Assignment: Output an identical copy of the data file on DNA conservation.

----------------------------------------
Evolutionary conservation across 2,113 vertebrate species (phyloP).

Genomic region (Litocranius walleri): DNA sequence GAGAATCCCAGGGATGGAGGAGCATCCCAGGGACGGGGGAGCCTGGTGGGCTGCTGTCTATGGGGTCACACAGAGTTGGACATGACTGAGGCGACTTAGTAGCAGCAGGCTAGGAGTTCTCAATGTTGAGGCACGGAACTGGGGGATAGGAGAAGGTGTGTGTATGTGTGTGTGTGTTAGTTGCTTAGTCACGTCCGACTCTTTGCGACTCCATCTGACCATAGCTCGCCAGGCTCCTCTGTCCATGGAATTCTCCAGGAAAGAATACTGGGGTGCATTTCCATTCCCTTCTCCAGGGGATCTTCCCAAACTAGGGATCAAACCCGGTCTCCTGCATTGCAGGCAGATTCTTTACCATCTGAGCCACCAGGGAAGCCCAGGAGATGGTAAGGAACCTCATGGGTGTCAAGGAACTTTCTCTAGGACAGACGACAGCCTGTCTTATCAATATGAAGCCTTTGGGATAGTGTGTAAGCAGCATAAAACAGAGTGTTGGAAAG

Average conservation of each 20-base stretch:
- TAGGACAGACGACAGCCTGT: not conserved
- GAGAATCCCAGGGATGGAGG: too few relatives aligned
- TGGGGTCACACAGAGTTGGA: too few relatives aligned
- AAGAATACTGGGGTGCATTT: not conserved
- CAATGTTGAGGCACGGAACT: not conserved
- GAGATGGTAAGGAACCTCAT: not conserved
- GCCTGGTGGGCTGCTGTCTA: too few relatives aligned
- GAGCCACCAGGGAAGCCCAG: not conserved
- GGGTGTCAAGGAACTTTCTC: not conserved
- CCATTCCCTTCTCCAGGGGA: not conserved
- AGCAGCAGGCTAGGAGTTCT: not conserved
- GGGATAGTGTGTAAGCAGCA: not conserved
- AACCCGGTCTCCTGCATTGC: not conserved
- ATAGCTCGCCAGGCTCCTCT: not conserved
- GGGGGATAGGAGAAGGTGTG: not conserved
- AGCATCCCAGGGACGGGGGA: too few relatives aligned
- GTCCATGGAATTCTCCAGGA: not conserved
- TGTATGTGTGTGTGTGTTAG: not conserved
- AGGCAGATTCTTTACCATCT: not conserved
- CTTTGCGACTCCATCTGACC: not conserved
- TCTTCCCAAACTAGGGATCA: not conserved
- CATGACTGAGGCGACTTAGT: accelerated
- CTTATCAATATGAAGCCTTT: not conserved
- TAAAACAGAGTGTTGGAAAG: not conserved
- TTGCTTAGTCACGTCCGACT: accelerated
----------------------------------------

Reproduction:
Evolutionary conservation across 2,113 vertebrate species (phyloP).

Genomic region (Litocranius walleri): DNA sequence GAGAATCCCAGGGATGGAGGAGCATCCCAGGGACGGGGGAGCCTGGTGGGCTGCTGTCTATGGGGTCACACAGAGTTGGACATGACTGAGGCGACTTAGTAGCAGCAGGCTAGGAGTTCTCAATGTTGAGGCACGGAACTGGGGGATAGGAGAAGGTGTGTGTATGTGTGTGTGTGTTAGTTGCTTAGTCACGTCCGACTCTTTGCGACTCCATCTGACCATAGCTCGCCAGGCTCCTCTGTCCATGGAATTCTCCAGGAAAGAATACTGGGGTGCATTTCCATTCCCTTCTCCAGGGGATCTTCCCAAACTAGGGATCAAACCCGGTCTCCTGCATTGCAGGCAGATTCTTTACCATCTGAGCCACCAGGGAAGCCCAGGAGATGGTAAGGAACCTCATGGGTGTCAAGGAACTTTCTCTAGGACAGACGACAGCCTGTCTTATCAATATGAAGCCTTTGGGATAGTGTGTAAGCAGCATAAAACAGAGTGTTGGAAAG

Average conservation of each 20-base stretch:
- TAGGACAGACGACAGCCTGT: not conserved
- GAGAATCCCAGGGATGGAGG: too few relatives aligned
- TGGGGTCACACAGAGTTGGA: too few relatives aligned
- AAGAATACTGGGGTGCATTT: not conserved
- CAATGTTGAGGCACGGAACT: not conserved
- GAGATGGTAAGGAACCTCAT: not conserved
- GCCTGGTGGGCTGCTGTCTA: too few relatives aligned
- GAGCCACCAGGGAAGCCCAG: not conserved
- GGGTGTCAAGGAACTTTCTC: not conserved
- CCATTCCCTTCTCCAGGGGA: not conserved
- AGCAGCAGGCTAGGAGTTCT: not conserved
- GGGATAGTGTGTAAGCAGCA: not conserved
- AACCCGGTCTCCTGCATTGC: not conserved
- ATAGCTCGCCAGGCTCCTCT: not conserved
- GGGGGATAGGAGAAGGTGTG: not conserved
- AGCATCCCAGGGACGGGGGA: too few relatives aligned
- GTCCATGGAATTCTCCAGGA: not conserved
- TGTATGTGTGTGTGTGTTAG: not conserved
- AGGCAGATTCTTTACCATCT: not conserved
- CTTTGCGACTCCATCTGACC: not conserved
- TCTTCCCAAACTAGGGATCA: not conserved
- CATGACTGAGGCGACTTAGT: accelerated
- CTTATCAATATGAAGCCTTT: not conserved
- TAAAACAGAGTGTTGGAAAG: not conserved
- TTGCTTAGTCACGTCCGACT: accelerated